Government documents reveal how much profit ‘Strictly Ballroom’ really made

Paul Mercurio in Strictly Ballroom.
Paul Mercurio in Strictly Ballroom.

This story is an edited excerpt from the new book ‘Money, art and madness: How the war between bureaucrats & auteurs killed the Australian film industry‘.

Strictly Ballroom was the defining hit of the Australian film industry in the 1990s. Its striking visual aesthetic and feel-good story propelled it to an unexpected $21.7 million at the box office, carving out an enduring place in the national psyche and launching the career of director Baz Luhrmann.

But the profit it generated for the government film agency wasn’t quite the windfall that many expected. It was curtailed by the decision of the Film Finance Corporation (later merged into Screen Australia) to subordinate its returns to the other private investors (the Albert family) and the slow, winding nature of investor returns.

Government documents released by the National Archives of Australia reveal the story.

In May 1992, the film premiered at the Cannes Film Festival in its Un Certain Regard timeslot (which translates to “A Definite Perspective”) for emerging and experimental films. At the end of its midnight screening, the audience gave the film a 15-minute standing ovation, which was repeated the following night, just as the original Strictly Ballroom stage play had achieved more than a decade earlier. A bidding frenzy broke out among distributors who had initially rejected the film.

Miramax led the way, paying a minimum guarantee of $US2.5 million for North American rights. Nippon Herald paid $US1.11 million for rights to Japan and Eurofilm paid $US850,000 for rights to German-speaking Europe. Rank paid an $US800,000 distribution guarantee for UK rights.

But while the film would go on to take more than $21 million at the Australian box office, the response from international audiences was “mixed”, according to the FFC. Nonetheless, it still grossed more than $US11 million across North America, triggering a $US100,000 bonus from Miramax.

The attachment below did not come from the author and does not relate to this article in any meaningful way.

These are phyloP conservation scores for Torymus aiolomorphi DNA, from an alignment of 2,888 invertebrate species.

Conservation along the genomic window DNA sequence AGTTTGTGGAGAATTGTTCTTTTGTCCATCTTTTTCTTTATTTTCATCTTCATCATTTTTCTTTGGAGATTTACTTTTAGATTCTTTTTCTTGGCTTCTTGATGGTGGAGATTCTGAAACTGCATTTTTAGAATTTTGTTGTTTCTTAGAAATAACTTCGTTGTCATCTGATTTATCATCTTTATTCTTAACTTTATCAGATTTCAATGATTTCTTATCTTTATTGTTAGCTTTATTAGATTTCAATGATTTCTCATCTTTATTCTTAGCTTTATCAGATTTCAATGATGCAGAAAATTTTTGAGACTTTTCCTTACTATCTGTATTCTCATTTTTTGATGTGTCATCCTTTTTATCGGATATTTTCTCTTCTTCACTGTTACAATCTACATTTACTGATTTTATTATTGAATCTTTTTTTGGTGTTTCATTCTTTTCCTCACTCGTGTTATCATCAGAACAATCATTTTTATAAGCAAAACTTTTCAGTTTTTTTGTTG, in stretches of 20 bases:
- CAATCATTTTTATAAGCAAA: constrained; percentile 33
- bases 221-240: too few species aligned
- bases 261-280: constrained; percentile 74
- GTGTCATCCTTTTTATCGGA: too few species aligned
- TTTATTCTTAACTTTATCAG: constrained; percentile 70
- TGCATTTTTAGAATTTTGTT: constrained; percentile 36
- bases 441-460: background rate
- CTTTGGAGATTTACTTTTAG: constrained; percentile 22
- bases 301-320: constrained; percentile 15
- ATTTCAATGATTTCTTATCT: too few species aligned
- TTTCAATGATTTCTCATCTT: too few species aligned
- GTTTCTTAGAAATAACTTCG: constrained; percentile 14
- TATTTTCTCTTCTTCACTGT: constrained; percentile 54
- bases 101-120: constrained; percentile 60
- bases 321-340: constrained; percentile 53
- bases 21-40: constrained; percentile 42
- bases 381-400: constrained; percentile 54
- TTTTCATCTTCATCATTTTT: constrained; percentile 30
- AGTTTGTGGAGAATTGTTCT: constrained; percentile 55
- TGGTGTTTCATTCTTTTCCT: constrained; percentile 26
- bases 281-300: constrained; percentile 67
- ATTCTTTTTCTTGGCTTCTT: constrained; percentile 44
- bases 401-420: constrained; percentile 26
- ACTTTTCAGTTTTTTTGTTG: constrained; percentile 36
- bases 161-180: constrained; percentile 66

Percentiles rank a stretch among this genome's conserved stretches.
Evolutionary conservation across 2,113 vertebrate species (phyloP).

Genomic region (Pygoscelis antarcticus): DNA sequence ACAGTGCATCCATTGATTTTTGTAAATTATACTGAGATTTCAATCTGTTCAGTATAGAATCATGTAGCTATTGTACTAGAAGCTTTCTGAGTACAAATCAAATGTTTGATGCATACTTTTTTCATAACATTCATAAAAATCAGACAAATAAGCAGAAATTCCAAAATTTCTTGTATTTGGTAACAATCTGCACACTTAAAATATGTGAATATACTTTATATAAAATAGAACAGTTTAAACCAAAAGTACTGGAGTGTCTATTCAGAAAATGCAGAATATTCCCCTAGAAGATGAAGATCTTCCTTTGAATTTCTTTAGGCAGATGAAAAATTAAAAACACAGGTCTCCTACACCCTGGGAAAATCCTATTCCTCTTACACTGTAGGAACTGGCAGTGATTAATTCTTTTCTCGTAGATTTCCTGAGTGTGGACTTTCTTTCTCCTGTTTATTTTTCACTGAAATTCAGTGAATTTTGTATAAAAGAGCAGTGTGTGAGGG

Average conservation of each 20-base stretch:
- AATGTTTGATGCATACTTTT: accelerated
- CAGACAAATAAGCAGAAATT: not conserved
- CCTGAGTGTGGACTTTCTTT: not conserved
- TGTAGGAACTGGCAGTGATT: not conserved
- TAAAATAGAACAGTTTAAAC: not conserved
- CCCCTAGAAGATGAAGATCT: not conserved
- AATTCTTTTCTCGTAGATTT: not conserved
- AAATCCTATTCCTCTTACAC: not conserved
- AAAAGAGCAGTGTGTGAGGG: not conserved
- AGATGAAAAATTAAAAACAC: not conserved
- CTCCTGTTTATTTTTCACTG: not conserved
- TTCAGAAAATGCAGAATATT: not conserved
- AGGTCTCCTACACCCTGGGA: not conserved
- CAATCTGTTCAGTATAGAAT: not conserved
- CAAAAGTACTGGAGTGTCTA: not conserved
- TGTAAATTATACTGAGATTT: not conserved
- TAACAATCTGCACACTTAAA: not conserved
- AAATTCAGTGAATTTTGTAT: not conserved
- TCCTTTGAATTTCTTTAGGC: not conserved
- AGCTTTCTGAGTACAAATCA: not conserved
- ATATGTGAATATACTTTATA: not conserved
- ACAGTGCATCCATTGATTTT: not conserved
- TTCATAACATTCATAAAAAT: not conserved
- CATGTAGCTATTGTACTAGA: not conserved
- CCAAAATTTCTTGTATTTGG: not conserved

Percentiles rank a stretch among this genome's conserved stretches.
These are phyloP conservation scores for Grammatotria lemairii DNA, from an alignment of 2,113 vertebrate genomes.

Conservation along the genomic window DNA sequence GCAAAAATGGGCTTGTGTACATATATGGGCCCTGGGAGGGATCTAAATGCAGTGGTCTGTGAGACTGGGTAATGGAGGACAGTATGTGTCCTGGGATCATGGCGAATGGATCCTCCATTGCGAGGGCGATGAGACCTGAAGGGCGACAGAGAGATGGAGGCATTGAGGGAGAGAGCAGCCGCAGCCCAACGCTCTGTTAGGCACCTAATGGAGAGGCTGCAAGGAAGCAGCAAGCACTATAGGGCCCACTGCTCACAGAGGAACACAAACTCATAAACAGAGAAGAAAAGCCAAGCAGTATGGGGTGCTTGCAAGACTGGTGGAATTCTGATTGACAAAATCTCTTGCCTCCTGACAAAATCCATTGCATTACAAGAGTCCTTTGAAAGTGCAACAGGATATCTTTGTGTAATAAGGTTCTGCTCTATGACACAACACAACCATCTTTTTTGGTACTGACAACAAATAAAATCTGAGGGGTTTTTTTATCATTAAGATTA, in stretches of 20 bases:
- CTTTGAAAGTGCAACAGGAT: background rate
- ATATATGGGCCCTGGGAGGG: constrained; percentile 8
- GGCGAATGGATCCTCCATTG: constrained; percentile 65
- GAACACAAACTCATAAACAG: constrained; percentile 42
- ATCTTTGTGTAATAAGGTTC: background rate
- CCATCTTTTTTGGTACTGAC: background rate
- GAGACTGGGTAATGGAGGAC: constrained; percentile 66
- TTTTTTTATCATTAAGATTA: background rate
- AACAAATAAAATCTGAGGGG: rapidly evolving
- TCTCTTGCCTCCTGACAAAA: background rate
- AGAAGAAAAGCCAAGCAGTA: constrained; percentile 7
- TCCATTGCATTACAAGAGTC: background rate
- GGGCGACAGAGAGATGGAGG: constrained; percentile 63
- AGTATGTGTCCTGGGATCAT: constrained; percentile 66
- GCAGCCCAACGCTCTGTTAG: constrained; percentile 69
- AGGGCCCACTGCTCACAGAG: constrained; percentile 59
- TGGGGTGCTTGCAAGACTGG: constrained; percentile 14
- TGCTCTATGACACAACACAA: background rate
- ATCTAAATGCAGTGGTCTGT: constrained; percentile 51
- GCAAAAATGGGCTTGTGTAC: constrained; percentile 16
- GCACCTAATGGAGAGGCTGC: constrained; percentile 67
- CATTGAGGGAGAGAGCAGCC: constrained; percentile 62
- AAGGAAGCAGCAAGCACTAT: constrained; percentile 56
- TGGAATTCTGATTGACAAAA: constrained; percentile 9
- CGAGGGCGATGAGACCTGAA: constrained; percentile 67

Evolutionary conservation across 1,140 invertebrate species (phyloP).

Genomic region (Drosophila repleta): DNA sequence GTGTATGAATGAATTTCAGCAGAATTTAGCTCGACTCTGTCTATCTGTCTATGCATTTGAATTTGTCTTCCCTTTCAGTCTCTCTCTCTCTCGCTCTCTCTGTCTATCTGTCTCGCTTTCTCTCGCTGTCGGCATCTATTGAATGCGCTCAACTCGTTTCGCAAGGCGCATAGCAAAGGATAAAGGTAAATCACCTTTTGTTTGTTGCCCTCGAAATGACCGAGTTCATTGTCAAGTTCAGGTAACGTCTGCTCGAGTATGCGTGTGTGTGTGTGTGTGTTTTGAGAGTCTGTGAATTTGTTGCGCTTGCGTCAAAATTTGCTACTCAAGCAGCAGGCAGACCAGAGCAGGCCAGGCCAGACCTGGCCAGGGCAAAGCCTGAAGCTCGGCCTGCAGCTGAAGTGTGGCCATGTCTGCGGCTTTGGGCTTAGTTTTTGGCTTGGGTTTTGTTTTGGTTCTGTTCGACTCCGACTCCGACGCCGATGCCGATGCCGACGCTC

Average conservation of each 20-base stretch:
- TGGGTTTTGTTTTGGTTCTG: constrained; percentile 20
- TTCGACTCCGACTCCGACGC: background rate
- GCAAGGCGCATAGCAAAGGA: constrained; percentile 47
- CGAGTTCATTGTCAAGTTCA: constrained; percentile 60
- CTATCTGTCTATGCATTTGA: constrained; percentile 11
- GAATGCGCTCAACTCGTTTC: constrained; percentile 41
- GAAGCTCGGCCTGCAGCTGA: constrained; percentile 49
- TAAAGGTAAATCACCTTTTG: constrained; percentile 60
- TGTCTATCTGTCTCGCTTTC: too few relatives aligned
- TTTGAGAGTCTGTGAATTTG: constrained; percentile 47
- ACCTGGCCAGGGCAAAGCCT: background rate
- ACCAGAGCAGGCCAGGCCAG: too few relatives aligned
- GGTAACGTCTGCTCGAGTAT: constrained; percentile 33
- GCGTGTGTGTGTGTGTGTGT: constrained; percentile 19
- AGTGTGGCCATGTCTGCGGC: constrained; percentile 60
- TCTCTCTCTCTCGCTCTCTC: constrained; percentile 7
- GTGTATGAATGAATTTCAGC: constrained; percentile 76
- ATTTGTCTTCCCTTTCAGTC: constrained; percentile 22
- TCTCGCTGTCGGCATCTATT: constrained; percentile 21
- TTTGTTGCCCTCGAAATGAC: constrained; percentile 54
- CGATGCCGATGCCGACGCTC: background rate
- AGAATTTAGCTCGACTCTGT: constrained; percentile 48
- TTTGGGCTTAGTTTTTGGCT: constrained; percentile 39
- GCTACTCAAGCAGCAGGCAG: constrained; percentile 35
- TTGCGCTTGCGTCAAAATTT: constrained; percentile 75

In early-1993, Strictly Ballroom had grossed more than $70 million at the global box office, prompting one Australian newspaper to speculate that the FFC was in line for “unprecedented profit”. It estimated $6 million had already flowed back to Australian investors and a further $25 million was set to come in if US box office takings pushed the global box office above the $100 million mark.

However, a financial analysis prepared for the FFC board in August 1993 showed how little money had actually flowed back to the government agency.

The FFC had almost doubled its Strictly Ballroom money in less than two years, receiving $4.25 million on its $2.34 million investment. It was ahead $1.91 million (before accounting for its own operating expenses) on what, at that time, was the third most successful film in Australian box office history. Only Crocodile Dundee and its sequel were more successful at the time.

The FFC lost more than that on almost every individual film — and it funded more than a dozen every year. In fact, it booked a standard provision for loss of 45 per cent on every feature film. It was five years since the FFC was launched and only one other film, Green Card, had delivered the agency a profit.

Money, art and madness: How the war between bureaucrats & auteurs killed the Australian film industry contains the full budget and profit statements for films including Strictly Ballroom, Green Card, The Adventures of Priscilla, Queen of the Desert, and Muriel’s Wedding. The book is available now on Amazon.